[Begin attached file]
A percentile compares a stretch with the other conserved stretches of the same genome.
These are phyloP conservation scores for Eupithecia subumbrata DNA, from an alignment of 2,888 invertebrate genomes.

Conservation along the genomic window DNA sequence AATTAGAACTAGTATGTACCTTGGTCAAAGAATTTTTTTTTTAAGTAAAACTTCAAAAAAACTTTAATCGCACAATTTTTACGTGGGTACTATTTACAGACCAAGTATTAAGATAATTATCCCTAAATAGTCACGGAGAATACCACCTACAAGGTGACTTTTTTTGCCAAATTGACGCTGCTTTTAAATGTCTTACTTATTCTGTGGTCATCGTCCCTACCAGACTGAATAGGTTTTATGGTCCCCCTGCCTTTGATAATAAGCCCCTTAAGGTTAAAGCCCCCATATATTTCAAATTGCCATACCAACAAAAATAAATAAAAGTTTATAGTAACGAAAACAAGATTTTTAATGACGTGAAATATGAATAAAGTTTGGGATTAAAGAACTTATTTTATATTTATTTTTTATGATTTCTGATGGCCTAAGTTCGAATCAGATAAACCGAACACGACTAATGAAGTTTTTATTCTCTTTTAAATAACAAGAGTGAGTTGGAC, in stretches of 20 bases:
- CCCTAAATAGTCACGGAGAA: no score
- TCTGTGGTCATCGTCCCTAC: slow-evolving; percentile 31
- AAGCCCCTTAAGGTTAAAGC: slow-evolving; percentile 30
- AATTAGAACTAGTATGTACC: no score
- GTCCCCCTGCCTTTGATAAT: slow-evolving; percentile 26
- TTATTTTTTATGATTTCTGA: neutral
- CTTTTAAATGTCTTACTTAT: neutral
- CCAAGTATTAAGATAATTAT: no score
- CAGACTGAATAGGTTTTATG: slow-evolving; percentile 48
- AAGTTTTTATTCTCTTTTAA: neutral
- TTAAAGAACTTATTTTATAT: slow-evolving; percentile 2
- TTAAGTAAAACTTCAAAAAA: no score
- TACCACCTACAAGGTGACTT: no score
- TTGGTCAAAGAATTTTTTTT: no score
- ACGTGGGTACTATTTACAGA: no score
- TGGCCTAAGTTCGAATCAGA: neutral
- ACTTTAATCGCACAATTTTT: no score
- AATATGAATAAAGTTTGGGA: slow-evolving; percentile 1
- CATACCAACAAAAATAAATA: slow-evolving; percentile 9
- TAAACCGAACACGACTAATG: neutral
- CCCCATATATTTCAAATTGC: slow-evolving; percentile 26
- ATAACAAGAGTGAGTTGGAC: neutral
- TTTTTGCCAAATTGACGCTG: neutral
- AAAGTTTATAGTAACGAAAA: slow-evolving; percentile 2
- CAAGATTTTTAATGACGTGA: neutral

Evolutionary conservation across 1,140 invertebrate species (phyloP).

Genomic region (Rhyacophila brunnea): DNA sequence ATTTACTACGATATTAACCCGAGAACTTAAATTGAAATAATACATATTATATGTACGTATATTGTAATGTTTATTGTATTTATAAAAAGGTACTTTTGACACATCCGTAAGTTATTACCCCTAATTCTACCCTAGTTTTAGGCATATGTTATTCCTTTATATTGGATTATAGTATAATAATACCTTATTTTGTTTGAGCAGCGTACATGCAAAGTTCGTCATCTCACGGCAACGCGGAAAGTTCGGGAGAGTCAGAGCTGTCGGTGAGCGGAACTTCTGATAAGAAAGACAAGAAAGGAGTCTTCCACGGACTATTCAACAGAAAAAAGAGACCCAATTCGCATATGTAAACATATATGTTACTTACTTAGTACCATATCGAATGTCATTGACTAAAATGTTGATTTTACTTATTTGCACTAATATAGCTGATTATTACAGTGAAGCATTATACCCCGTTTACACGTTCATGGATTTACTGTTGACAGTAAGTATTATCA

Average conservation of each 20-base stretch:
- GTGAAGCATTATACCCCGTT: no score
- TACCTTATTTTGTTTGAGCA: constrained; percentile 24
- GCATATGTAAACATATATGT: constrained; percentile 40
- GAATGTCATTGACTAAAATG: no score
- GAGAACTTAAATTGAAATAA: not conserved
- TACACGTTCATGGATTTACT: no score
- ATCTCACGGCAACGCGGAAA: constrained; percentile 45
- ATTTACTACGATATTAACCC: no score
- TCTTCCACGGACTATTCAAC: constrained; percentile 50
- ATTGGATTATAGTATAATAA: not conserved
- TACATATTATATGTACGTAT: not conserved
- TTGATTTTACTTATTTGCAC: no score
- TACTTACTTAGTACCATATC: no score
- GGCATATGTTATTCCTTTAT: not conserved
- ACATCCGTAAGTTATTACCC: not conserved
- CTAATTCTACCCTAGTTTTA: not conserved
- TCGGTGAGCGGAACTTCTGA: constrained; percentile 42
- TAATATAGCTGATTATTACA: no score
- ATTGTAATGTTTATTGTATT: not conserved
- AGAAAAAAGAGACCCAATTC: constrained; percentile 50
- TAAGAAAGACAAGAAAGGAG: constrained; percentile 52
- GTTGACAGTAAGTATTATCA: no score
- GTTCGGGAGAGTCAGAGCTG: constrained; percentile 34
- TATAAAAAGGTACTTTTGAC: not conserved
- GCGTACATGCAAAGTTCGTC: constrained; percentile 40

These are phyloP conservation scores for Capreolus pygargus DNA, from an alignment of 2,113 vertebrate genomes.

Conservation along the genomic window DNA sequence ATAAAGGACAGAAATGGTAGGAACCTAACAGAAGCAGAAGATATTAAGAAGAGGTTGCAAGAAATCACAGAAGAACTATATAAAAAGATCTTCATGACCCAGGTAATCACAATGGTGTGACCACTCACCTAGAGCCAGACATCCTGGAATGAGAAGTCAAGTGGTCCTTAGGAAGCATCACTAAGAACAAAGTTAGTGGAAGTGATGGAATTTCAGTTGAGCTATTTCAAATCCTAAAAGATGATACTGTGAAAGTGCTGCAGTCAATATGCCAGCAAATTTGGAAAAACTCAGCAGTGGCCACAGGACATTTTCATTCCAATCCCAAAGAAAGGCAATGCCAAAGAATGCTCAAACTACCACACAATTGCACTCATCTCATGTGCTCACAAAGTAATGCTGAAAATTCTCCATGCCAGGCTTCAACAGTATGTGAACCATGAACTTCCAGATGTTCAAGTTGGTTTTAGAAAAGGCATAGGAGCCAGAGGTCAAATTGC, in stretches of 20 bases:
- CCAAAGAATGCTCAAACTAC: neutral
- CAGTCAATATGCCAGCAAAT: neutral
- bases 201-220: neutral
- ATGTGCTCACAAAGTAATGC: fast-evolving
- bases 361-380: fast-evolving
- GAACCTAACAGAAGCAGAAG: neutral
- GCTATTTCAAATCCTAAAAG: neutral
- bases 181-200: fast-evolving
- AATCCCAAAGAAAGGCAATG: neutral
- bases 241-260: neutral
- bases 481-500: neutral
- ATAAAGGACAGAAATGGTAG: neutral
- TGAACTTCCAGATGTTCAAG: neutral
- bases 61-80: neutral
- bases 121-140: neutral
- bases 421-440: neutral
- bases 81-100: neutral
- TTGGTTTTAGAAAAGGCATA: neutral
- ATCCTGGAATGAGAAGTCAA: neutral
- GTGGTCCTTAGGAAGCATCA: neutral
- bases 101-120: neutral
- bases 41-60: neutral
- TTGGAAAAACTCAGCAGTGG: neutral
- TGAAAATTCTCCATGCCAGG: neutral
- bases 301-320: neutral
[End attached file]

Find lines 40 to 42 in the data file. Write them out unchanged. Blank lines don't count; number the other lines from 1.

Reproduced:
- TCTTCCACGGACTATTCAAC: constrained; percentile 50
- ATTGGATTATAGTATAATAA: not conserved
- TACATATTATATGTACGTAT: not conserved